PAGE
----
About A Transformed Faith

All my life I have been a spiritual person, but I have not always been a religious person. In fact, I have had to heal a few scars from religious institutions and individuals.

Over the years, I’ve been able to discover a kind of Christianity that is rooted in community, grace, love, strength, hope, compassion, and generosity.

Now I’m a clergy leader in two small faith communities, both living into new ways of being vibrant, authentic, spiritual places that make a difference in people’s lives.

Sacrifice and Substitution?

I received two notes last week on the day I posted about “Restoration not Retribution.” The first one was from a man who beautifully and articulately described his Christian faith in God and Jesus, along with the Christian practice of communion and its meaning in his own life.

He just couldn’t believe that Jesus died as a sacrifice for our sins or that God would demand such a death. And so he worried that he might not be Christian. I think his experience and concern is a very common one. The idea that Jesus sacrifices himself in place of us and pays our debt to God has (unfortunately) become synonymous with Christianity for many people.

How we think about God and Christ matters, but being Christian doesn’t depend on believing in substitute sacrifice. Some people will disagree with me about that, and that’s okay. I also disagree with them.

The second note I received that day was from a respected colleague, also a Presbyterian pastor, who felt that my piece had a quality of “slap down” of people who do understand Jesus’ death as a substitute sacrifice. I took his critique seriously. Even though I need to keep writing what I am writing, I need to be more thoughtful about my tone.

I reread my piece from last week and did edit one short sentence in which I regrettably called the ideas I was taught as a child “ridiculous.” It did imply, although I wasn’t thinking about this, that people who believe those ideas are also ridiculous.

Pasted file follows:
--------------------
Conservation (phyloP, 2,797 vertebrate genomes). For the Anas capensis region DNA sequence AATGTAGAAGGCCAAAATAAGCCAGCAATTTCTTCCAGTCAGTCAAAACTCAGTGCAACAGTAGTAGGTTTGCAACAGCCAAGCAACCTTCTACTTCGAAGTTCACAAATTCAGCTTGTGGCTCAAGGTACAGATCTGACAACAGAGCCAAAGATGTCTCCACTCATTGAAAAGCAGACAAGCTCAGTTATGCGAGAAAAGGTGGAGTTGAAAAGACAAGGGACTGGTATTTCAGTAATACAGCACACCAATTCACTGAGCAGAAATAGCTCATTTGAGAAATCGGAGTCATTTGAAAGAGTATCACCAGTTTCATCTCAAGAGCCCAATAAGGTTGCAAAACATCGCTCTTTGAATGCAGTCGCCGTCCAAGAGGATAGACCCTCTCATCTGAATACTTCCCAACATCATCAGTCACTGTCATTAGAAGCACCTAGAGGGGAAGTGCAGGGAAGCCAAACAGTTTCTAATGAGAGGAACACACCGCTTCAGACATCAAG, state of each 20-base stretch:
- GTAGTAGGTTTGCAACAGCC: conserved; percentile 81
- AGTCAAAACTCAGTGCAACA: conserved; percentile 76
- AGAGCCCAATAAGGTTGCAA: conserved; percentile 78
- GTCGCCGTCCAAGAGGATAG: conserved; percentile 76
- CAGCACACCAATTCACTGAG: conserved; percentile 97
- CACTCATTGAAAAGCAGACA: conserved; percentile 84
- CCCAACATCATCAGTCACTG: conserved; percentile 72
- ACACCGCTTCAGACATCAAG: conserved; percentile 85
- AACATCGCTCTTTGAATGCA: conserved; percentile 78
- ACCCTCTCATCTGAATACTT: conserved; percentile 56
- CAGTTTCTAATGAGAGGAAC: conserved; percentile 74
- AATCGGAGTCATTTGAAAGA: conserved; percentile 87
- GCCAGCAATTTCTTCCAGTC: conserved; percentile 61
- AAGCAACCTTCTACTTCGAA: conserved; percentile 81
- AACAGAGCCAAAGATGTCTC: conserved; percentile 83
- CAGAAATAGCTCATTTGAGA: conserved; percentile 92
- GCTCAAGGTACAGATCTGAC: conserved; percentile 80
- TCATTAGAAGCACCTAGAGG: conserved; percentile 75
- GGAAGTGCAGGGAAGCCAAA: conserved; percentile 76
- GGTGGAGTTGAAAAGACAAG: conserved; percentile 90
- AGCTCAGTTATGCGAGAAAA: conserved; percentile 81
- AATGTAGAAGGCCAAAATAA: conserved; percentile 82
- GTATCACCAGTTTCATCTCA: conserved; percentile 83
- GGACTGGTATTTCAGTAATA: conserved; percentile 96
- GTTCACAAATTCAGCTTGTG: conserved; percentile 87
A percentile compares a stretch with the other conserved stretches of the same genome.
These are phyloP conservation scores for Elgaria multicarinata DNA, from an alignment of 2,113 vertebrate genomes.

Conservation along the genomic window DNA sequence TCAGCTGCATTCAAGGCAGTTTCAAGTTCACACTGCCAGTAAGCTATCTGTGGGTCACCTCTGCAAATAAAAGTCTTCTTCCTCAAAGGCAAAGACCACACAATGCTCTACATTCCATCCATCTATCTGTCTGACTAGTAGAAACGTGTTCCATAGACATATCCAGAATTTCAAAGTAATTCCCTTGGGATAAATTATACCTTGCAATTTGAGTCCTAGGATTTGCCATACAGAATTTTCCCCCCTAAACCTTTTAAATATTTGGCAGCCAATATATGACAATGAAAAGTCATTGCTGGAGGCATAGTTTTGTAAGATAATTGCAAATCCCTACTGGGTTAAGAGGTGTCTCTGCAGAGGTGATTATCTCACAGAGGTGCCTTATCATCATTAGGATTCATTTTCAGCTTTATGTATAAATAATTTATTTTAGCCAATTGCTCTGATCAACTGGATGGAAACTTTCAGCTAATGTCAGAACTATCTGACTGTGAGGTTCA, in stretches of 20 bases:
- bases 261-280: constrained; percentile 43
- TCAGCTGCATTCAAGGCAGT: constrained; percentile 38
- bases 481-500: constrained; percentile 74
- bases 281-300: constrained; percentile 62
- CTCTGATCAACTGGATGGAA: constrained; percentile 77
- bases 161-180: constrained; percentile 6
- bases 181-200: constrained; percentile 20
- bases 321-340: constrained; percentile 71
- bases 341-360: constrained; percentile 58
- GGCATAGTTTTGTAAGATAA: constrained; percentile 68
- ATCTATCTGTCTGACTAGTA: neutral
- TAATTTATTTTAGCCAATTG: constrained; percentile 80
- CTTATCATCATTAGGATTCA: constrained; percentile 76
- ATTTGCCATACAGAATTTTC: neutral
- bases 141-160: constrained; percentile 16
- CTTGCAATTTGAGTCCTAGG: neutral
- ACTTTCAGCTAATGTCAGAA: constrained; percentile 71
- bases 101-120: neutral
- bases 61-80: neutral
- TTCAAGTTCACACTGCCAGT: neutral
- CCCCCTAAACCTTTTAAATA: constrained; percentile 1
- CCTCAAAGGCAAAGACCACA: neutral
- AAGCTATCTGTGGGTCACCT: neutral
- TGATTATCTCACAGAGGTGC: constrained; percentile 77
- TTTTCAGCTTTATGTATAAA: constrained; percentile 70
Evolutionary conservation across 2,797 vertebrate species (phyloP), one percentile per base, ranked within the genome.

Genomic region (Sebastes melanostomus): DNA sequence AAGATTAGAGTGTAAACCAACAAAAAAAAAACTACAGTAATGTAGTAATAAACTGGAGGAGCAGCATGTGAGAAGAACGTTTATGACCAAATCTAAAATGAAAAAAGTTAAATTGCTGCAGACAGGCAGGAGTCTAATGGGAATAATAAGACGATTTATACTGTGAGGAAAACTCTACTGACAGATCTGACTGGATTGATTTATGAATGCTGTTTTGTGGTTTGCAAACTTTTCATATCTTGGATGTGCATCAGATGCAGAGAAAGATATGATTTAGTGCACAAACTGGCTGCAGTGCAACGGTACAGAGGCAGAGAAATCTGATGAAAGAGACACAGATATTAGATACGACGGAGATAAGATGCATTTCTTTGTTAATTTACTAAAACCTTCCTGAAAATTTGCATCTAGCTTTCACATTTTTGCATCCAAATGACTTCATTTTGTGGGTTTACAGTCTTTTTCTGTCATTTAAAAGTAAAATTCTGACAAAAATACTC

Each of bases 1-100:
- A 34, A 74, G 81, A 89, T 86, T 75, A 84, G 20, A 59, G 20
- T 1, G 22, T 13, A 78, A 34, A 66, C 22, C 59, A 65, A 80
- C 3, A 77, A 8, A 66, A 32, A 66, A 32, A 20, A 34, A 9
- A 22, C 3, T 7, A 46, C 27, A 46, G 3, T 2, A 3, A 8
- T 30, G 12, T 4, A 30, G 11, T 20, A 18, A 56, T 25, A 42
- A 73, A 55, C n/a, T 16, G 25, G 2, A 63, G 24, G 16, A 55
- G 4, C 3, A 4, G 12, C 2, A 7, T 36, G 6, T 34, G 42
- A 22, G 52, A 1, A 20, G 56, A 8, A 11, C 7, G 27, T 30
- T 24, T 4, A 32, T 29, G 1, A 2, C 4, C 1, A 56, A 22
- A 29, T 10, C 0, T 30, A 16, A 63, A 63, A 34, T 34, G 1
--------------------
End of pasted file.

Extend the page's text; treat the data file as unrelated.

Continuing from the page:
Writing from my own pain led me to be too extreme in my language. So I edited that sentence to say that the ideas “seemed crazy to me at the time.” That might still seem too judgmental, but I don’t yet know a better way to say this and convey the emotion I have about it. Part of my emotional reaction to it is from being told that I am not Christian because I don’t believe those ideas.

The other great point that my colleague made was that we need to be presenting the alternative theologies, the different ways to think about and understand the crucifixion and resurrection. I agree! And so I promised him that I would keep working on this as a project.

Lent and Holy Week, and even the Easter season seems a great time to continue reflecting on some of the many ways Christians can understand God’s saving work in the world.

Last week I wrote, “If you don’t accept the idea that sacrificial substitution works as a mechanism in the universe, then this explanation of God will never make sense to you either.” I got this idea from Greg Love, a professor at the San Francisco Theological Seminary.

love, violence and the crossProfessor Love (whose name fabulously reflects his work), wrote a book called “Love, Violence and the Cross: How the Nonviolent God Saves Us through the Cross of Christ.”

He systematically works through eleven different ways that Christians understand God’s work of salvation. As part of that he talks about the “strengths and weaknesses” of each theory and why different theories make sense to different people.

I was lucky to get to study with him for a week in January this year, with a group of pastors from around the country who gather each year for intensive bible study.